FINDINGS: Whitehead Institute scientists report that two proteins once thought to have only supporting roles, are the true "stars" of the kinetochore assembly process in human cells.
RELEVANCE: The kinetochore is vital to proper DNA distribution during cell division. This finding suggests that scientists may be able to stimulate kinetochore assembly in a process that could lead to new genetic research tools, such as efficient creation of artificial human chromosomes. Widespread use of artificial human chromosomes has been thwarted by scientists' current inability to outfit synthetic chromosomes with kinetochores.
CAMBRIDGE, Mass. (April 28, 2011) – Whitehead Institute scientists report that two proteins, once thought to have only supporting roles, are the true "stars" of the kinetochore assembly process in human cells.
The kinetochore is vital to proper DNA distribution during cell division. This finding suggests that scientists may be able to stimulate kinetochore assembly in a process that could lead to new genetic research tools, such as efficient creation of artificial human chromosomes.
"When you understand a process really well, then it can become a tool. And I think this is a nice example of that," says Whitehead Member Iain Cheeseman. "We now fundamentally understand something about the way kinetochore specification and assembly works. And because we understand that, now one could imagine it being used as a tool."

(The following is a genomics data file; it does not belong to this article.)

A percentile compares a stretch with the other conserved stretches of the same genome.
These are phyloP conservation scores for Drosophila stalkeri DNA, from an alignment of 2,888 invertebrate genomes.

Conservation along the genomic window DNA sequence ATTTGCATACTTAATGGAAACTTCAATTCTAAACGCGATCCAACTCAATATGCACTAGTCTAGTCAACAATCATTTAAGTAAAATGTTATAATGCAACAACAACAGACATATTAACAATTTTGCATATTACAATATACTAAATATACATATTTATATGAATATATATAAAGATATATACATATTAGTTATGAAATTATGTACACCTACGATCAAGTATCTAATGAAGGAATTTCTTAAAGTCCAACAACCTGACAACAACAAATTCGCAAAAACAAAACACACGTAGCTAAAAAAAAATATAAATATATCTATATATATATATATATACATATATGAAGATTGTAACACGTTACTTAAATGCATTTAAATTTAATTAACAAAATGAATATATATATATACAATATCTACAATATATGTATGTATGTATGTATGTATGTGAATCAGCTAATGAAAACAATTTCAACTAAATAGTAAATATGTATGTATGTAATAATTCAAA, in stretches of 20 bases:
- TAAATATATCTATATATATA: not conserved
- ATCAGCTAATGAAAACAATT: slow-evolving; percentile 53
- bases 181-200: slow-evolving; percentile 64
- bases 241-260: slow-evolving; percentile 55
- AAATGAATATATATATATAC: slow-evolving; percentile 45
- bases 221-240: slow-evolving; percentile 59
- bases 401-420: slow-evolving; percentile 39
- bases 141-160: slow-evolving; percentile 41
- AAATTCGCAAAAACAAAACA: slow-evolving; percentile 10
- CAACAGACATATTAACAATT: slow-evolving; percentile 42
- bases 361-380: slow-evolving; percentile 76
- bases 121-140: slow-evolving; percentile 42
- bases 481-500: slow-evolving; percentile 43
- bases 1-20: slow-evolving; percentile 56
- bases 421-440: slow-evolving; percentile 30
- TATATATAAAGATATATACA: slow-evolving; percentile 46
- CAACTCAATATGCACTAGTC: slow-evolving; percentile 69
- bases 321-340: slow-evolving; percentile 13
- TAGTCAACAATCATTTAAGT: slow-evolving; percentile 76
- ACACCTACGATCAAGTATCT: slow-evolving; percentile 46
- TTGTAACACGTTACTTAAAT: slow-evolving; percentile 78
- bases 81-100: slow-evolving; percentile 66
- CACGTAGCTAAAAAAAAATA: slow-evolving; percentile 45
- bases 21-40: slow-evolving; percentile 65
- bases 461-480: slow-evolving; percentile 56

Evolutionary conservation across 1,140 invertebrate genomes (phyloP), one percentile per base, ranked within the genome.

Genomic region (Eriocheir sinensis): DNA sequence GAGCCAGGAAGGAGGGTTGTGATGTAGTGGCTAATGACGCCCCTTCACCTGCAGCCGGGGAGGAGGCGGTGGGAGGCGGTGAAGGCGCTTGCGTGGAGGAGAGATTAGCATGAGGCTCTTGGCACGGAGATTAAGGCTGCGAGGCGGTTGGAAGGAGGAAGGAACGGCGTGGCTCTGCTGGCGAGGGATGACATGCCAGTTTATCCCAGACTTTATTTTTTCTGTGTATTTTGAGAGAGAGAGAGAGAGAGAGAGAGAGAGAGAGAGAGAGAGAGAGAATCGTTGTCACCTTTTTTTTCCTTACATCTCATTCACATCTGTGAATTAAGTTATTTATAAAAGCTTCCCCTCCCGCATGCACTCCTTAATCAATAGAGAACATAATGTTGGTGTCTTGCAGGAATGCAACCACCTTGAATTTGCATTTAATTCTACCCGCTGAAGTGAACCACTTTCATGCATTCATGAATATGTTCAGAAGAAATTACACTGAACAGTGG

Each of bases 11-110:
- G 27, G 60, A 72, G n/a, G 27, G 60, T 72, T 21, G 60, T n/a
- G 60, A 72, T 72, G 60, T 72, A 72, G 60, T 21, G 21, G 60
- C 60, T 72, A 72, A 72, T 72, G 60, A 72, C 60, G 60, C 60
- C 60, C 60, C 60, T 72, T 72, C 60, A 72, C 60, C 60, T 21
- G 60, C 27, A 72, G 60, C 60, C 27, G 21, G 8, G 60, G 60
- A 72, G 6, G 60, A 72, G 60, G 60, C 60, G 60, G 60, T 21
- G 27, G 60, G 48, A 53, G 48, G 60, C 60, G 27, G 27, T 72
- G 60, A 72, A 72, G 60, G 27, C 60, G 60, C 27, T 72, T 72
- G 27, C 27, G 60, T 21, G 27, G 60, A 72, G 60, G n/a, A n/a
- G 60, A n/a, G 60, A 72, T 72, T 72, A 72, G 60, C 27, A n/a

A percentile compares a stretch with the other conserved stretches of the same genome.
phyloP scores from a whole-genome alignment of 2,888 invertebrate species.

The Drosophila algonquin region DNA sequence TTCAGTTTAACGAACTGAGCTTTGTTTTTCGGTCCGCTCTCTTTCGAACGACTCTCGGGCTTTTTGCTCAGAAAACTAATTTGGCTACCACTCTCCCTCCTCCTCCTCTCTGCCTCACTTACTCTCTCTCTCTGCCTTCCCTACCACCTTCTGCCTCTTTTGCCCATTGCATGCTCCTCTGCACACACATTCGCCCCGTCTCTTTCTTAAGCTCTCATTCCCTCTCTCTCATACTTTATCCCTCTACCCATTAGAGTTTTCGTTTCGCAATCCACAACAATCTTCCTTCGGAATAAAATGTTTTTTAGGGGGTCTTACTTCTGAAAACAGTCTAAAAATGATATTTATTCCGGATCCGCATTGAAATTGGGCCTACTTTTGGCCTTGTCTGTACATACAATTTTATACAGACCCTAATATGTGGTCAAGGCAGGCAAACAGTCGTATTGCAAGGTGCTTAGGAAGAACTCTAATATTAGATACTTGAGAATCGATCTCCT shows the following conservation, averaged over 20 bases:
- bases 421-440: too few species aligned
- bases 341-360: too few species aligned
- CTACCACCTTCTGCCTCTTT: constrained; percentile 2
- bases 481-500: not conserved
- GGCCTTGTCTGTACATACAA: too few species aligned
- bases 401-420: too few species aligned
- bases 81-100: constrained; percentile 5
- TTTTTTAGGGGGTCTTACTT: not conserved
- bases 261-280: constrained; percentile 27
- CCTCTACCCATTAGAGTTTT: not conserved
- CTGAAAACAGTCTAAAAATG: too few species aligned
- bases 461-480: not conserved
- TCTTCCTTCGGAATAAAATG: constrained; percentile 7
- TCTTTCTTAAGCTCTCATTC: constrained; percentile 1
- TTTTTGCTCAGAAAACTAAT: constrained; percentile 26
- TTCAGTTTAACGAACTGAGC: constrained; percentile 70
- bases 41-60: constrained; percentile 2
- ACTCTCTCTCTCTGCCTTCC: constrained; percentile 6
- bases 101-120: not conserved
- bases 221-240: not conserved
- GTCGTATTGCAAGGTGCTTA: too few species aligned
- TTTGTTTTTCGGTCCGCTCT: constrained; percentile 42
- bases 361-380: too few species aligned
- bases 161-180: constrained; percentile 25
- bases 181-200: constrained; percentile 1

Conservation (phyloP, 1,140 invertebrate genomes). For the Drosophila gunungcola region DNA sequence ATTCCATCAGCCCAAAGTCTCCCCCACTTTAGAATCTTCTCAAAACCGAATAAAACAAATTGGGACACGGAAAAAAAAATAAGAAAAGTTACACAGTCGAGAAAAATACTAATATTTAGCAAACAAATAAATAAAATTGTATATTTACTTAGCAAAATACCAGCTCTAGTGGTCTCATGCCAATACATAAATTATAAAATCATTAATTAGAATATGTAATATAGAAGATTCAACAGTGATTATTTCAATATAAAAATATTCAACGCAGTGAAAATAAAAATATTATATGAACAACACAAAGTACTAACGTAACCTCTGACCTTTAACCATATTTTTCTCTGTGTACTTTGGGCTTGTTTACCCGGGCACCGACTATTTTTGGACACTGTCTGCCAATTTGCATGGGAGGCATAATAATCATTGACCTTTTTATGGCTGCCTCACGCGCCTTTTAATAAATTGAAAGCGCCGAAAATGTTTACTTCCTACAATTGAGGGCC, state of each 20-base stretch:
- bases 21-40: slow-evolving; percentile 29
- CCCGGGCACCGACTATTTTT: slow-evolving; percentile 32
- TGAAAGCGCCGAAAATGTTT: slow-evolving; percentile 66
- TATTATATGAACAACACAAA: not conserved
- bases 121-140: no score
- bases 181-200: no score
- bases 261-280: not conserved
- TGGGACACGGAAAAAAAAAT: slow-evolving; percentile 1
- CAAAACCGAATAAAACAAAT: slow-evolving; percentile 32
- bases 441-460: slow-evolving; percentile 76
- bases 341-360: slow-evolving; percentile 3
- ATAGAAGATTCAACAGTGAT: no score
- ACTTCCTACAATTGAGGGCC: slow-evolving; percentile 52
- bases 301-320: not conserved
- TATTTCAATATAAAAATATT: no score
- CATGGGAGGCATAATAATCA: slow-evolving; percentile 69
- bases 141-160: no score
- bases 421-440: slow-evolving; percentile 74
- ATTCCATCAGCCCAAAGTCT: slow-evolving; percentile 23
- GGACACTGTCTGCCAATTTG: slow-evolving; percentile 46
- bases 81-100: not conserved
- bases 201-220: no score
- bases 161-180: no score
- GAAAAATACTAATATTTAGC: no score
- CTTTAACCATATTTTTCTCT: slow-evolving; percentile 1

For many years scientists have understood the kinetochore's role in cell division but did not know how its individual parts came together during this process. At the beginning of cell division, the kinetochore consists of a few proteins associated with a chromosome's centromere, which is the section where the arms of an X-shaped chromosome join. As cell division progresses, additional kinetochore proteins attach at the centromere, ultimately forming a complete kinetochore complex consisting of about 100 proteins. At this point, one kinetochore is partially integrated into each lengthwise half of the chromosome, called a sister chromatid; a chromosome's sister chromatids are identical copies of the same piece of DNA.